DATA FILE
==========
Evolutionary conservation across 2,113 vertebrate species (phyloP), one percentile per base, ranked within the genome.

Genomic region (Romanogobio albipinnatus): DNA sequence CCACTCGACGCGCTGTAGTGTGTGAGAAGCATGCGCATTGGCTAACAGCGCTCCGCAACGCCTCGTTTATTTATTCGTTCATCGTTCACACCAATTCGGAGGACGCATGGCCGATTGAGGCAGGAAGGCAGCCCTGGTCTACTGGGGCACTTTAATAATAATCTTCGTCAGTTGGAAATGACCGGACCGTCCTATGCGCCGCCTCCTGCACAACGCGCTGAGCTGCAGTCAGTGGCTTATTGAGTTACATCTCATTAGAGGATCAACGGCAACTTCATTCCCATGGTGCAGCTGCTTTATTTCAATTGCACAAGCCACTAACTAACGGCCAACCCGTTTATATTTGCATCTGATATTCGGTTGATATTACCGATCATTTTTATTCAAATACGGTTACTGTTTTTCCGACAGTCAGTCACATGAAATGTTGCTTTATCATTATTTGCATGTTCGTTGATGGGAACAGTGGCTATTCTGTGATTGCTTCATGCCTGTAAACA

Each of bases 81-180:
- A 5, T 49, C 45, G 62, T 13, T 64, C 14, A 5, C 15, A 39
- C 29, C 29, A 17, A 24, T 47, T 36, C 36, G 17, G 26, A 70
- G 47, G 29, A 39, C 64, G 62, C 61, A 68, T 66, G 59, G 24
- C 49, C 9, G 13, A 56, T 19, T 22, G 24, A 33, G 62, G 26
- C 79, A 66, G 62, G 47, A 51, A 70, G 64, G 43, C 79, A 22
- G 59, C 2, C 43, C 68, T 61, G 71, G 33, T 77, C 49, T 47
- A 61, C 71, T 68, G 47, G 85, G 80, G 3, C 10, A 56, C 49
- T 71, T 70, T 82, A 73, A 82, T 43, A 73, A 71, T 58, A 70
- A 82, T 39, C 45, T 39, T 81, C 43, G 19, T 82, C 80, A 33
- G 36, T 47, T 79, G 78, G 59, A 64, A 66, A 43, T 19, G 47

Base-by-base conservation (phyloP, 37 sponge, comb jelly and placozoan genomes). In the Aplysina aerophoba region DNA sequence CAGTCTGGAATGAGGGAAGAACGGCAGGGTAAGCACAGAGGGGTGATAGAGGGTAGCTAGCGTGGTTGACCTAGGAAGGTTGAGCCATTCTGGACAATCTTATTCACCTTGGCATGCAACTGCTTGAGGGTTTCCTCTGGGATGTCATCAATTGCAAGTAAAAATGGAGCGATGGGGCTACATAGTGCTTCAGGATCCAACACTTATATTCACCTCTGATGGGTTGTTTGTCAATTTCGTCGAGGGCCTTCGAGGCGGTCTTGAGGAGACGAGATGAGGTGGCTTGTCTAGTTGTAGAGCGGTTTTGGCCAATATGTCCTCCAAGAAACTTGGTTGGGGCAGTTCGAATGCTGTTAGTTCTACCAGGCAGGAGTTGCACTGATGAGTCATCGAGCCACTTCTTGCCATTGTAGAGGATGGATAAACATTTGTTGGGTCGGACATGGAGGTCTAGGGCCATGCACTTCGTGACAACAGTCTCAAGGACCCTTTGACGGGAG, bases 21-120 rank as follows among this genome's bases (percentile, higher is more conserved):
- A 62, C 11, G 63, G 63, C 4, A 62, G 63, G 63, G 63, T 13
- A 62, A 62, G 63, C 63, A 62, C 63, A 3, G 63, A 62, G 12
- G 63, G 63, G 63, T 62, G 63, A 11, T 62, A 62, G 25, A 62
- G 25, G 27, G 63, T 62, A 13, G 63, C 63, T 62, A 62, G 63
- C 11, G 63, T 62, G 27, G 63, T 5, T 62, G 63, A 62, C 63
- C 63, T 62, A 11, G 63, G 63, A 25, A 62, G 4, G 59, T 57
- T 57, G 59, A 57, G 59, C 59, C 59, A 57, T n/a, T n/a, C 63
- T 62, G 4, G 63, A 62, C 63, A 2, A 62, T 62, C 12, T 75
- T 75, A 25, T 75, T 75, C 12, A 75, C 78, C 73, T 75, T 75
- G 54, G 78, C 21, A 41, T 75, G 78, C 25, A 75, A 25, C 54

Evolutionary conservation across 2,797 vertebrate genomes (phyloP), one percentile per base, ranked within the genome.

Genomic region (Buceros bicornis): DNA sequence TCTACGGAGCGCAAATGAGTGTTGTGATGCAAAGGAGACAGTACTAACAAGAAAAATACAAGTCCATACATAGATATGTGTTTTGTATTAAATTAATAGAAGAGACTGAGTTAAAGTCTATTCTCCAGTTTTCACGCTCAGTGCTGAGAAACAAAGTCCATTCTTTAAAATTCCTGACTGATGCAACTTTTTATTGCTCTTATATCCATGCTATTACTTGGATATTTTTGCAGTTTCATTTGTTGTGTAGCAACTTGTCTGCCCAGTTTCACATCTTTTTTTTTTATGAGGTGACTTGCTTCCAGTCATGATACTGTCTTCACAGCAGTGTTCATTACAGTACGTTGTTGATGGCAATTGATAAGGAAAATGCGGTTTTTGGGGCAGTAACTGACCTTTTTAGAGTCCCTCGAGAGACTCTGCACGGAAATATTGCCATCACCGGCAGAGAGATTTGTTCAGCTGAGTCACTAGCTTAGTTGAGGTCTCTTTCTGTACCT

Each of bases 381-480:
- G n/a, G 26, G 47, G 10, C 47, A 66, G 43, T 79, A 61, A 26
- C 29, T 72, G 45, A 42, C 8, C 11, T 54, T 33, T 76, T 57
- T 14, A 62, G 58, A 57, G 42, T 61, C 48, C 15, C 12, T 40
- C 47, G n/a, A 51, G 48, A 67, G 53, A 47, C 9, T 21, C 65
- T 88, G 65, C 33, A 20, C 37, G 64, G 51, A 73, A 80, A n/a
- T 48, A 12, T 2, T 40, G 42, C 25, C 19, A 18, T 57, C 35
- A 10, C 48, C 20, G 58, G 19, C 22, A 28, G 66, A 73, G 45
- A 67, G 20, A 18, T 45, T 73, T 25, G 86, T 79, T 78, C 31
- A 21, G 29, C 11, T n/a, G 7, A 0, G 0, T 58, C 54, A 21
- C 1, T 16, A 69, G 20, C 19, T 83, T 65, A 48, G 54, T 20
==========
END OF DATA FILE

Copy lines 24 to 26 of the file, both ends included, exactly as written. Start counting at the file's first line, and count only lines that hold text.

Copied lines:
- G 54, G 78, C 21, A 41, T 75, G 78, C 25, A 75, A 25, C 54

Evolutionary conservation across 2,797 vertebrate genomes (phyloP), one percentile per base, ranked within the genome.

Genomic region (Buceros bicornis): DNA sequence TCTACGGAGCGCAAATGAGTGTTGTGATGCAAAGGAGACAGTACTAACAAGAAAAATACAAGTCCATACATAGATATGTGTTTTGTATTAAATTAATAGAAGAGACTGAGTTAAAGTCTATTCTCCAGTTTTCACGCTCAGTGCTGAGAAACAAAGTCCATTCTTTAAAATTCCTGACTGATGCAACTTTTTATTGCTCTTATATCCATGCTATTACTTGGATATTTTTGCAGTTTCATTTGTTGTGTAGCAACTTGTCTGCCCAGTTTCACATCTTTTTTTTTTATGAGGTGACTTGCTTCCAGTCATGATACTGTCTTCACAGCAGTGTTCATTACAGTACGTTGTTGATGGCAATTGATAAGGAAAATGCGGTTTTTGGGGCAGTAACTGACCTTTTTAGAGTCCCTCGAGAGACTCTGCACGGAAATATTGCCATCACCGGCAGAGAGATTTGTTCAGCTGAGTCACTAGCTTAGTTGAGGTCTCTTTCTGTACCT